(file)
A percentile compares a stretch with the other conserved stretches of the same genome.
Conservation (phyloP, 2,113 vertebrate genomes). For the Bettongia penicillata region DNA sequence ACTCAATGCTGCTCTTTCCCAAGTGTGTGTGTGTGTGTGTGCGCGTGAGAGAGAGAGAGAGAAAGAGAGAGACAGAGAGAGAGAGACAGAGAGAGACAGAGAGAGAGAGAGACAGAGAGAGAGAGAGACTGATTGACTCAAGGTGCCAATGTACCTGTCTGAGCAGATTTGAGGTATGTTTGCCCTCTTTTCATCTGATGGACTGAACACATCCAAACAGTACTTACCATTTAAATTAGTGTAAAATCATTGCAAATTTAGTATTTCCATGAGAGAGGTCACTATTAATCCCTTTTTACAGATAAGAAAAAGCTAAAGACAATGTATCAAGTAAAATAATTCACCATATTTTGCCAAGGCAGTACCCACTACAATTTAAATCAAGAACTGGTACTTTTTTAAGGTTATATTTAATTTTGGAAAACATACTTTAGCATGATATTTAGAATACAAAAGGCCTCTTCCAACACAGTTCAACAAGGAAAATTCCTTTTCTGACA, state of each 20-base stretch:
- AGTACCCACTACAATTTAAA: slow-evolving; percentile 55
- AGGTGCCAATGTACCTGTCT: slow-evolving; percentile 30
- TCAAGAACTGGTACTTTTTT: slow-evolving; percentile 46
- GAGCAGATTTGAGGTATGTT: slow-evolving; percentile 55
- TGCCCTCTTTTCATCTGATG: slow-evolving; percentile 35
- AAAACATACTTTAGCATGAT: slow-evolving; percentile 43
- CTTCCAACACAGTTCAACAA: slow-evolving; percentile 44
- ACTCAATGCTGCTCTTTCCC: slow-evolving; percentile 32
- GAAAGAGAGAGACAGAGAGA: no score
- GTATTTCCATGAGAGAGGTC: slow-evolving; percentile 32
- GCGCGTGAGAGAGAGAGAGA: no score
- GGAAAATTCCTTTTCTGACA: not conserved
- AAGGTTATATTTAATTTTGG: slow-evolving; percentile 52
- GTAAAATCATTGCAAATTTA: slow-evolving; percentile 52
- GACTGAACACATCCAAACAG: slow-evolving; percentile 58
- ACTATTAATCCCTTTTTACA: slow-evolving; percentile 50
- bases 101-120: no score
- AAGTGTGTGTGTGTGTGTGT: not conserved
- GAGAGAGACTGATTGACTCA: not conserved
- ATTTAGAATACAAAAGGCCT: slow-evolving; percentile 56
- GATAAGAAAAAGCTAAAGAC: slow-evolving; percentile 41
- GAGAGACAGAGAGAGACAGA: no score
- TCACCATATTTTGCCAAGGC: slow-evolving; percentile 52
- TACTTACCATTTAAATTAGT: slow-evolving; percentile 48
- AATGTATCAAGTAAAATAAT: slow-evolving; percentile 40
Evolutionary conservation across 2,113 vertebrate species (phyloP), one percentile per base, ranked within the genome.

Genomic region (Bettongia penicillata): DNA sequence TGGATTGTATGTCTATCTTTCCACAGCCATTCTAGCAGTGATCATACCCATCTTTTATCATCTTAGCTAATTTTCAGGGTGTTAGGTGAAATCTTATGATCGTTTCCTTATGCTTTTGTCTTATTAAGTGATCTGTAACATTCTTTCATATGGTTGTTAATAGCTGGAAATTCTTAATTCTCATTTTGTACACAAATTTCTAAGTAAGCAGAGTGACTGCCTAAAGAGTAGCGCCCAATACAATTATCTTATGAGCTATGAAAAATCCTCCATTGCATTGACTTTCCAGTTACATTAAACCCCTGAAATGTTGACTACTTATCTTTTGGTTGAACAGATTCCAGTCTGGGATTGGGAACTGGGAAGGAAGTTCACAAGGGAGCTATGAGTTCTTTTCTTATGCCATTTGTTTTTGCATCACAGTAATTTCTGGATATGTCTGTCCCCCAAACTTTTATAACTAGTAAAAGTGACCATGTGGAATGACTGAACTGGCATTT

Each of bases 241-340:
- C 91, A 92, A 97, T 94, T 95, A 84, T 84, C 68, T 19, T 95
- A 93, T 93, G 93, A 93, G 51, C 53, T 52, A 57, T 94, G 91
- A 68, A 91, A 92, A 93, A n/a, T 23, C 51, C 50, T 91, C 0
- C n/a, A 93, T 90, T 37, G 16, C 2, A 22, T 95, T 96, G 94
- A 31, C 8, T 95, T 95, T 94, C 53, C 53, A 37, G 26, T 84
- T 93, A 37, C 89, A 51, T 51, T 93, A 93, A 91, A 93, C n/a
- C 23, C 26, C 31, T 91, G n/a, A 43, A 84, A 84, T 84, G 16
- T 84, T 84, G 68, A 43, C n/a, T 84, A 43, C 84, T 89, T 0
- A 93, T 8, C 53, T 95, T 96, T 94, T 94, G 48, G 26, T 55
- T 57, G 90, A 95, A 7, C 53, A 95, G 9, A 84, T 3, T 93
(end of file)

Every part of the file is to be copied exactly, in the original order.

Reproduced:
A percentile compares a stretch with the other conserved stretches of the same genome.
Conservation (phyloP, 2,113 vertebrate genomes). For the Bettongia penicillata region DNA sequence ACTCAATGCTGCTCTTTCCCAAGTGTGTGTGTGTGTGTGTGCGCGTGAGAGAGAGAGAGAGAAAGAGAGAGACAGAGAGAGAGAGACAGAGAGAGACAGAGAGAGAGAGAGACAGAGAGAGAGAGAGACTGATTGACTCAAGGTGCCAATGTACCTGTCTGAGCAGATTTGAGGTATGTTTGCCCTCTTTTCATCTGATGGACTGAACACATCCAAACAGTACTTACCATTTAAATTAGTGTAAAATCATTGCAAATTTAGTATTTCCATGAGAGAGGTCACTATTAATCCCTTTTTACAGATAAGAAAAAGCTAAAGACAATGTATCAAGTAAAATAATTCACCATATTTTGCCAAGGCAGTACCCACTACAATTTAAATCAAGAACTGGTACTTTTTTAAGGTTATATTTAATTTTGGAAAACATACTTTAGCATGATATTTAGAATACAAAAGGCCTCTTCCAACACAGTTCAACAAGGAAAATTCCTTTTCTGACA, state of each 20-base stretch:
- AGTACCCACTACAATTTAAA: slow-evolving; percentile 55
- AGGTGCCAATGTACCTGTCT: slow-evolving; percentile 30
- TCAAGAACTGGTACTTTTTT: slow-evolving; percentile 46
- GAGCAGATTTGAGGTATGTT: slow-evolving; percentile 55
- TGCCCTCTTTTCATCTGATG: slow-evolving; percentile 35
- AAAACATACTTTAGCATGAT: slow-evolving; percentile 43
- CTTCCAACACAGTTCAACAA: slow-evolving; percentile 44
- ACTCAATGCTGCTCTTTCCC: slow-evolving; percentile 32
- GAAAGAGAGAGACAGAGAGA: no score
- GTATTTCCATGAGAGAGGTC: slow-evolving; percentile 32
- GCGCGTGAGAGAGAGAGAGA: no score
- GGAAAATTCCTTTTCTGACA: not conserved
- AAGGTTATATTTAATTTTGG: slow-evolving; percentile 52
- GTAAAATCATTGCAAATTTA: slow-evolving; percentile 52
- GACTGAACACATCCAAACAG: slow-evolving; percentile 58
- ACTATTAATCCCTTTTTACA: slow-evolving; percentile 50
- bases 101-120: no score
- AAGTGTGTGTGTGTGTGTGT: not conserved
- GAGAGAGACTGATTGACTCA: not conserved
- ATTTAGAATACAAAAGGCCT: slow-evolving; percentile 56
- GATAAGAAAAAGCTAAAGAC: slow-evolving; percentile 41
- GAGAGACAGAGAGAGACAGA: no score
- TCACCATATTTTGCCAAGGC: slow-evolving; percentile 52
- TACTTACCATTTAAATTAGT: slow-evolving; percentile 48
- AATGTATCAAGTAAAATAAT: slow-evolving; percentile 40
Evolutionary conservation across 2,113 vertebrate species (phyloP), one percentile per base, ranked within the genome.

Genomic region (Bettongia penicillata): DNA sequence TGGATTGTATGTCTATCTTTCCACAGCCATTCTAGCAGTGATCATACCCATCTTTTATCATCTTAGCTAATTTTCAGGGTGTTAGGTGAAATCTTATGATCGTTTCCTTATGCTTTTGTCTTATTAAGTGATCTGTAACATTCTTTCATATGGTTGTTAATAGCTGGAAATTCTTAATTCTCATTTTGTACACAAATTTCTAAGTAAGCAGAGTGACTGCCTAAAGAGTAGCGCCCAATACAATTATCTTATGAGCTATGAAAAATCCTCCATTGCATTGACTTTCCAGTTACATTAAACCCCTGAAATGTTGACTACTTATCTTTTGGTTGAACAGATTCCAGTCTGGGATTGGGAACTGGGAAGGAAGTTCACAAGGGAGCTATGAGTTCTTTTCTTATGCCATTTGTTTTTGCATCACAGTAATTTCTGGATATGTCTGTCCCCCAAACTTTTATAACTAGTAAAAGTGACCATGTGGAATGACTGAACTGGCATTT

Each of bases 241-340:
- C 91, A 92, A 97, T 94, T 95, A 84, T 84, C 68, T 19, T 95
- A 93, T 93, G 93, A 93, G 51, C 53, T 52, A 57, T 94, G 91
- A 68, A 91, A 92, A 93, A n/a, T 23, C 51, C 50, T 91, C 0
- C n/a, A 93, T 90, T 37, G 16, C 2, A 22, T 95, T 96, G 94
- A 31, C 8, T 95, T 95, T 94, C 53, C 53, A 37, G 26, T 84
- T 93, A 37, C 89, A 51, T 51, T 93, A 93, A 91, A 93, C n/a
- C 23, C 26, C 31, T 91, G n/a, A 43, A 84, A 84, T 84, G 16
- T 84, T 84, G 68, A 43, C n/a, T 84, A 43, C 84, T 89, T 0
- A 93, T 8, C 53, T 95, T 96, T 94, T 94, G 48, G 26, T 55
- T 57, G 90, A 95, A 7, C 53, A 95, G 9, A 84, T 3, T 93